‘Definitely not magical realist yet definitely magical, this is the story of a contemporary novelist haunted by a 1920s poet. Haunting, vibrant, and often funny’ Damian Barr, English PEN Atlas Translated Book of the Year

‘Haunting... this elegant novel speaks to the transience of reality... Luiselli plays with the idea of time and identity with grace and intuition’

‘I loved its quiet desperation and its exploration of translations and disappearances. Wonderful’ Peter Florence, director of Hay Literary Festival, English PEN Atlas Translated Books of the Year

‘Luiselli has a passion for games. And she aims high. She makes matter implode and stratifies it, and then breaks it, leaving the reader to pull the strings at his will.’

‘Luiselli's novel stands apart from most Latin American fiction. She avoids worn-out narratives about drug wars and violence, and her downbeat supernaturalism feels quite different from the magic realism of Márquez. Concerned, above all, with literature's ability to transcend time and space, she signals the appearance of an exciting female voice to join a new wave of Latino writers’ Mina Holland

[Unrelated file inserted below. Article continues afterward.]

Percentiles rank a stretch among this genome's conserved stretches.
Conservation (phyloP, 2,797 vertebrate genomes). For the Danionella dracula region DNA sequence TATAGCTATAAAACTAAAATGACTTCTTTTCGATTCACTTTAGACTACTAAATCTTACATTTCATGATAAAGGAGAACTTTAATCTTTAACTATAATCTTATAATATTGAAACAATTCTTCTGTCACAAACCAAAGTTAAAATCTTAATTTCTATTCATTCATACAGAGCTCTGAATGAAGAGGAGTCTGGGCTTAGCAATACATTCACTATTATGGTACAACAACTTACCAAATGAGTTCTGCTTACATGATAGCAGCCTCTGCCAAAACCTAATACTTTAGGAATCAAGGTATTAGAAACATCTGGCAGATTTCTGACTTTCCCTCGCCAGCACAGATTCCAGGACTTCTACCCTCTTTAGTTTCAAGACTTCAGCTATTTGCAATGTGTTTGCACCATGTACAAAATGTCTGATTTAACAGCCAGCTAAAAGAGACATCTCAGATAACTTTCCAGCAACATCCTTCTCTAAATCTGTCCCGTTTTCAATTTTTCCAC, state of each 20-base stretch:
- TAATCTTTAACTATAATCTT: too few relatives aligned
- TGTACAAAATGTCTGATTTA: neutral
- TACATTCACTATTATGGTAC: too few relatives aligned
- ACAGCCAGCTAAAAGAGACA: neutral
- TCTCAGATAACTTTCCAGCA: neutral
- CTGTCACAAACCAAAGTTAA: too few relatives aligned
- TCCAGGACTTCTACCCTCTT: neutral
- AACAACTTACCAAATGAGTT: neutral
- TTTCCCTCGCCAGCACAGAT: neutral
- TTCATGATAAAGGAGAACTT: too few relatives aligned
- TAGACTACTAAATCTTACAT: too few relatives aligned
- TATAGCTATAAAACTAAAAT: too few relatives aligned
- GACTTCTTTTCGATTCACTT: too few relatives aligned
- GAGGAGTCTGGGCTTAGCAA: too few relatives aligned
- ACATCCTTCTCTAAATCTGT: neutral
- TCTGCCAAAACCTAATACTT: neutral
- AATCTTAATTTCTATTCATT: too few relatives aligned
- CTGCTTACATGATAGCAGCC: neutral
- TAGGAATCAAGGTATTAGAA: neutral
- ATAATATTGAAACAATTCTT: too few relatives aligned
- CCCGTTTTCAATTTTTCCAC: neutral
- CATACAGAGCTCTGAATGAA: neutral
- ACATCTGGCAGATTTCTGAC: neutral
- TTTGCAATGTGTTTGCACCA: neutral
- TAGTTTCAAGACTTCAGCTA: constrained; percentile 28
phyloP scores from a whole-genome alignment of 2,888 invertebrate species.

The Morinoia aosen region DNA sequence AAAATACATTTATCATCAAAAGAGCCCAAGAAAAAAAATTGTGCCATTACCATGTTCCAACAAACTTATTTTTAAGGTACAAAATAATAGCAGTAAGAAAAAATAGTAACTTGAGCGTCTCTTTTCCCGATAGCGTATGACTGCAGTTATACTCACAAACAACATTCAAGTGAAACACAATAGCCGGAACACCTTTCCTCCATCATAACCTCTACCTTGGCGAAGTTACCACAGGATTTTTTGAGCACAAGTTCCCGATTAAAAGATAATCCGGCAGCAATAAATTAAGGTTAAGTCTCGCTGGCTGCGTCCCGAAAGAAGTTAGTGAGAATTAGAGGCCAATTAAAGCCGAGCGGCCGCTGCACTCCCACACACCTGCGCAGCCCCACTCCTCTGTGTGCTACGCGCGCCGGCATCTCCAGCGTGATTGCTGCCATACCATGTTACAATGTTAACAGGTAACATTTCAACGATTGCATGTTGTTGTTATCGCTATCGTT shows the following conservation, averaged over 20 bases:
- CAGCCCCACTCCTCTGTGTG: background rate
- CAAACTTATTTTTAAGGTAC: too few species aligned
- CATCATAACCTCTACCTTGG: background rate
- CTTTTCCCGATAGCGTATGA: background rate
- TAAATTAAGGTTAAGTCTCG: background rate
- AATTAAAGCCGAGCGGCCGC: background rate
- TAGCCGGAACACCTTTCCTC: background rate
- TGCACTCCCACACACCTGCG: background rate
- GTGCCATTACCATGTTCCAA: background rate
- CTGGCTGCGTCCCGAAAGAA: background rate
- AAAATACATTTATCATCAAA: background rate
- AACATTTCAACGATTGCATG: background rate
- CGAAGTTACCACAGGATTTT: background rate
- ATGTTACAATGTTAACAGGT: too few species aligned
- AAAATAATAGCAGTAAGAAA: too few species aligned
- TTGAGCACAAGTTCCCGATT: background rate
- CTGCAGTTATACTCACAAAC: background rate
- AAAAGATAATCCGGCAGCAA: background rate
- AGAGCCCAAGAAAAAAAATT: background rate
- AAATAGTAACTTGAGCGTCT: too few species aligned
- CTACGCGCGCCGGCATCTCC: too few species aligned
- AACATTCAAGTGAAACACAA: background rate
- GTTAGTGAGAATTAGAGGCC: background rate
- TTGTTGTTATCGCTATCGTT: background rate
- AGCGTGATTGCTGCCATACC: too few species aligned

‘Personal, honest, and wild... The most intoxicating of the ideas Luiselli presents almost seems like the prelude to a new school of literary thought... You come out on the other side of reading it with an indelible impression... Luiselli's voice is distinct, and her concerns are uniquely Luisellian

‘Spare, strange and beautiful... an extraordinary new literary talent’ Hermione Hoby

‘Striking and mysterious’

‘The first novel by Mexican writer Valeria Luiselli is a brilliant story - dense and porous in turns - about the obscure ways of literary creation... Dazzling first novel’

‘The new star of South American literature.’

‘Valeria Luiselli is a precociously masterful, entirely original writer’ Francisco Goldman

‘Valeria Luiselli is a writer of formidable talent... Her vision and language are precise, and the power of her intellect is in evidence on every page’ Daniel Alarcon

‘Vivid and urgent’ Patrick Nathan

‘We love Valeria Luiselli!